Keeping/Breeding Feeder Insects
In this section you will find information about starting your own feeder insect colony/breeding program of some of the more popular species of feeder.
The Surinam Cockroach (Pycnoscelus surinamensis)
- by James T, bug lord of the forums
Housing: For housing I use a gasket sealed bin(adults can climb smooth surfaces, but it is very rare that they leave the substrate other than to feed) with a 1" ventilation hole cut and screened over on one side and on the lid.
Substrate: These are burrowers so give them at least 2-3" of substrate. My preferred mix is coconut fiber with some hardwood leaf litter(oak in my case) and a few handfuls of horticultural charcoal mixed in. This is not absolutely necessary either, they will do well in many types of substrate. I keep the substrate moist, but not wet.
Clean up crew: Isopods and springtails make perfect cleaners for this kind of set up.
Temperatures: I like close to 90 degrees Fahrenheit for maximum production. In my experience they will still breed even down to the high 70s.
Humidity: I keep close to 100%(condensation on the walls), I get this by having minimal ventilation as mentioned above.
Feeding: I offer a lot of nutrient/protein rich vegan options. I was never a fan of feeding processed animal products such as dog food, so I go with things like bee pollen, spirulina, alfalfa/Timothy pellets, and seeds. I also offer them organic fruit/veggie scraps. Since they are in a moist environment already, I try to offer foods on the dry side as they get plenty of water in their substrate already. Mine get fed once a week, as much as they can eat within two days to avoid mold(rarely a problem, the clean up crew and overall soil bioactivity take care of any mold fast). These roaches are not picky and will compost almost anything you add in. In my case, they are used as feeders, so I only give them what I would want my reptiles to be eating too.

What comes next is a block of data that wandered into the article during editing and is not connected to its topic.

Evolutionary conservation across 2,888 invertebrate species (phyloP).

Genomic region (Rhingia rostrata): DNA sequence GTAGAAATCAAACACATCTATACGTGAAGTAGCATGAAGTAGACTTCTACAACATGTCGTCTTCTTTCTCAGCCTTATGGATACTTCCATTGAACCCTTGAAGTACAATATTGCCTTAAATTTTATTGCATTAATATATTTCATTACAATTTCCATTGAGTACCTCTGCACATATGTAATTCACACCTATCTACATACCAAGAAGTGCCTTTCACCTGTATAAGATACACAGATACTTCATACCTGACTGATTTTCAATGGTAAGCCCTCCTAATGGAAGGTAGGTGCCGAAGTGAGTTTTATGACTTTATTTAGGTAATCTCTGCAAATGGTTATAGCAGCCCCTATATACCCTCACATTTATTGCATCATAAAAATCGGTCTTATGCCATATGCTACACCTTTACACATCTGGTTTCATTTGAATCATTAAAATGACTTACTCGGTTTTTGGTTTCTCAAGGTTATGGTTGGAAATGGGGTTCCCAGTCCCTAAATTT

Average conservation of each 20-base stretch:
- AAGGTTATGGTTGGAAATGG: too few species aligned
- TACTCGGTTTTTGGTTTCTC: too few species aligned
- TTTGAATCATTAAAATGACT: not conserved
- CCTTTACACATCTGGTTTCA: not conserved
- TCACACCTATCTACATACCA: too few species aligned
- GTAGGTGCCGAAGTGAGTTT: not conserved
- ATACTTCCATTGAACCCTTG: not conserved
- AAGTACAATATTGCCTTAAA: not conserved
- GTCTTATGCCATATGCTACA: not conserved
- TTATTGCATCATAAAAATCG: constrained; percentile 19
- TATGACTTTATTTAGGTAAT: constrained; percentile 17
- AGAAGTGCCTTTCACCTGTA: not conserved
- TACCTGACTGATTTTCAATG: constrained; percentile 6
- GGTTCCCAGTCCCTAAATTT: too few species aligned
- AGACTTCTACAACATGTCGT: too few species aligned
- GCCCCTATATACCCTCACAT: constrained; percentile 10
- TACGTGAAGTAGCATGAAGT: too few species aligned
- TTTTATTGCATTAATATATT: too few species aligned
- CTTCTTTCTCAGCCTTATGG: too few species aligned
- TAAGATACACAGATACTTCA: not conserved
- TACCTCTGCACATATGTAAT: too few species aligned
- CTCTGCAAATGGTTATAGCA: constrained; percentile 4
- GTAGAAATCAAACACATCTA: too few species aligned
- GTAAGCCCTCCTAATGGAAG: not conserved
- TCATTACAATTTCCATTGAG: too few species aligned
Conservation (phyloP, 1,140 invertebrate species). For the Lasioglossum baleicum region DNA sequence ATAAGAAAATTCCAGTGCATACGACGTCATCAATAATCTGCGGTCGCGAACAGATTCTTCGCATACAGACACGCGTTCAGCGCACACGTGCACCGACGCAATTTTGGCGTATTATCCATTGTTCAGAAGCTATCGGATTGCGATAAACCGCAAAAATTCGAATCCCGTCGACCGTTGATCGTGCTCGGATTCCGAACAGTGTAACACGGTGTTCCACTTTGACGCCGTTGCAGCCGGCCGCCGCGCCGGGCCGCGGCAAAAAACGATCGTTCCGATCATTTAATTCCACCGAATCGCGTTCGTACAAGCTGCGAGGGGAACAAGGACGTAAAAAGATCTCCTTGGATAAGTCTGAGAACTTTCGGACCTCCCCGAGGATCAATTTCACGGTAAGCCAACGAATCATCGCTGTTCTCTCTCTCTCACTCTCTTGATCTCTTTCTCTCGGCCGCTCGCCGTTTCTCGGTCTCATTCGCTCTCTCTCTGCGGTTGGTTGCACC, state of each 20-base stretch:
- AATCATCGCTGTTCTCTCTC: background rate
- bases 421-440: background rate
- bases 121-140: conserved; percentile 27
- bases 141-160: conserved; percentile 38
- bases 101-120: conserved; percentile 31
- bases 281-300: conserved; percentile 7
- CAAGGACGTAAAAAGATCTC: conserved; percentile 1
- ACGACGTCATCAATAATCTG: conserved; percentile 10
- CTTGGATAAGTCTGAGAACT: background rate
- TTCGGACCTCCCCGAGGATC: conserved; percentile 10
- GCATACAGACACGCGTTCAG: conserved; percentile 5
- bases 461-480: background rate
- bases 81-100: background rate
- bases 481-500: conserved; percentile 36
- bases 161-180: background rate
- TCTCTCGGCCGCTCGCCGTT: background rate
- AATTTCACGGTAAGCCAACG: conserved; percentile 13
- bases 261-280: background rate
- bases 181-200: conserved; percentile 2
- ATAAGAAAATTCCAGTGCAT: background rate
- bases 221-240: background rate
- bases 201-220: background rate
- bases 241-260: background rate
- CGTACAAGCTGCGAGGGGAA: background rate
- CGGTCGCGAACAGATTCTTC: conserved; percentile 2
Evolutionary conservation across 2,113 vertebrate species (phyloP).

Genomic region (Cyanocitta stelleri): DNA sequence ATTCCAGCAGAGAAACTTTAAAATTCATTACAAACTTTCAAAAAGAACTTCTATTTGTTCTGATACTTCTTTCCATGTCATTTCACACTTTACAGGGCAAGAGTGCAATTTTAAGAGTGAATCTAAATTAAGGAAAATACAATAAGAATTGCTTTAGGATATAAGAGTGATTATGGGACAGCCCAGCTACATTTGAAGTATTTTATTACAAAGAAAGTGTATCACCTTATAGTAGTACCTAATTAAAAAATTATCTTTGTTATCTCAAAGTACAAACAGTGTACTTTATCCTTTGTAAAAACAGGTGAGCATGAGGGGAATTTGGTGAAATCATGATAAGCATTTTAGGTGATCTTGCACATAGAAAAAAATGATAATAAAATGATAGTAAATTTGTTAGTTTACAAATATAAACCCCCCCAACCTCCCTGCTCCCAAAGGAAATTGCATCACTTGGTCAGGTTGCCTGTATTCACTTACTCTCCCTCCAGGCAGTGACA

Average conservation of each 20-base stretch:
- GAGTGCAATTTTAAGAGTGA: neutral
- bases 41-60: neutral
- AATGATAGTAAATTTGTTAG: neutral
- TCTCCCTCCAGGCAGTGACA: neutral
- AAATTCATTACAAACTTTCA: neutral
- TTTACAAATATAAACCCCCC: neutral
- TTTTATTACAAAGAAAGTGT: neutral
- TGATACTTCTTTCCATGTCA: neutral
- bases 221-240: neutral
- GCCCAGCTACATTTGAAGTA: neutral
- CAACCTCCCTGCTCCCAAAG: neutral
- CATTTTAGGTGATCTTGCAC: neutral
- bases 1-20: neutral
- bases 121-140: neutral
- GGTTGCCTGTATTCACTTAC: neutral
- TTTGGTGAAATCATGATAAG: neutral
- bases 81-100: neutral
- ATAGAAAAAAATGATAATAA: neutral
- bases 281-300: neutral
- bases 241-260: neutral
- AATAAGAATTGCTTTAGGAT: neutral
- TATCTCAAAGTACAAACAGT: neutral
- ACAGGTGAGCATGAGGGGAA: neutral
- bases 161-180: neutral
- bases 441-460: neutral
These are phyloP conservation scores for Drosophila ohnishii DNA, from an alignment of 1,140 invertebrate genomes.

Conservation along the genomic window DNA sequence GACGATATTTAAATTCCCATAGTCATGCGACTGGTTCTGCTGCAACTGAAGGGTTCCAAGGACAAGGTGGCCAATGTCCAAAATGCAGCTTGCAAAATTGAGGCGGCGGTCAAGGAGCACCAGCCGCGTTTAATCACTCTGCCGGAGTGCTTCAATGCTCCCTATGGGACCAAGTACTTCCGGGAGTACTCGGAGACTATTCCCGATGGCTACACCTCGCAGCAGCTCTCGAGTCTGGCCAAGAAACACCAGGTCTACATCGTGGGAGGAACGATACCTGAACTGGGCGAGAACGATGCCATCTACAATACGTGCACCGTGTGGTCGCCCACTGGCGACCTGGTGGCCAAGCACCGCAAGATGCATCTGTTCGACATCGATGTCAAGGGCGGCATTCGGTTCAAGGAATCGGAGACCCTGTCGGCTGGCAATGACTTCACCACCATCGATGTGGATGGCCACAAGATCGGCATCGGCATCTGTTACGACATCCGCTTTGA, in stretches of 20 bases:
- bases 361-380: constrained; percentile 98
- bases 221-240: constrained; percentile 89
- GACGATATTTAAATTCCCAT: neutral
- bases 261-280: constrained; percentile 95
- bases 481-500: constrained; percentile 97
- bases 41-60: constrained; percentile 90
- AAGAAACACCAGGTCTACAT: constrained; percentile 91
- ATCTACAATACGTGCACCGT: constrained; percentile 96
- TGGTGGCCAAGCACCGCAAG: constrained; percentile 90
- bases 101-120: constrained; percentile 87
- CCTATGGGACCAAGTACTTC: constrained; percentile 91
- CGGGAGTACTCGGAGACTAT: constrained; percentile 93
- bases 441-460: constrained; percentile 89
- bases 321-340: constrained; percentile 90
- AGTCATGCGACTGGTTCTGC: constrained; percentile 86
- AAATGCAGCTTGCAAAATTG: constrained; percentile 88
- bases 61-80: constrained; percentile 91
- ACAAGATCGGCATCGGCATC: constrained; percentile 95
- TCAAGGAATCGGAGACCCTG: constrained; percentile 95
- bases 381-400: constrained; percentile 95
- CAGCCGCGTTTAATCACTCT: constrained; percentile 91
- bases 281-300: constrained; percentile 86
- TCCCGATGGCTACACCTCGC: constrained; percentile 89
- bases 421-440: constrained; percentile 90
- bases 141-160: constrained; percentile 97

Heating: I personally use a space heater in an insulated room for my large collection. Others have used heat pads, heat tape, heat bulbs, and many other methods with success. In my opinion, the most important thing is setting up something safe that does the job. Do not risk a fire! Have precautions in place; Smoke alarms, temperature alerts, keep on nonflammable surfaces, no daisy-chaining electrical cords, etc.
Lighting: I keep a dim LED light on in the room for 12 hours a day. This gives the roaches a day/night cycle which I feel is healthy for them. Mine will even come out when I turn a flashlight on because to signal feeding time. Roaches do not seem to hate light as much as we tend to think.
Pycnoscelus surinamensis, AKA surinam roaches, make great feeders and/or composters. They are active, always seeming to catch my chameleon's eye during feeding time. Adults get about the size of a banded cricket, with nymphs being as tiny as small ants. They could make a good option for feeding very small reptiles and amphibians, while the adults could still be suitable as feeders for larger reptiles. Surinam roaches are also parthenogenic, meaning they are all females and do not need males to breed. This speeds things up! Give a colony a few months to mature and you will get the pleasure(or disgust) of seeing hundreds swarm the food you throw in.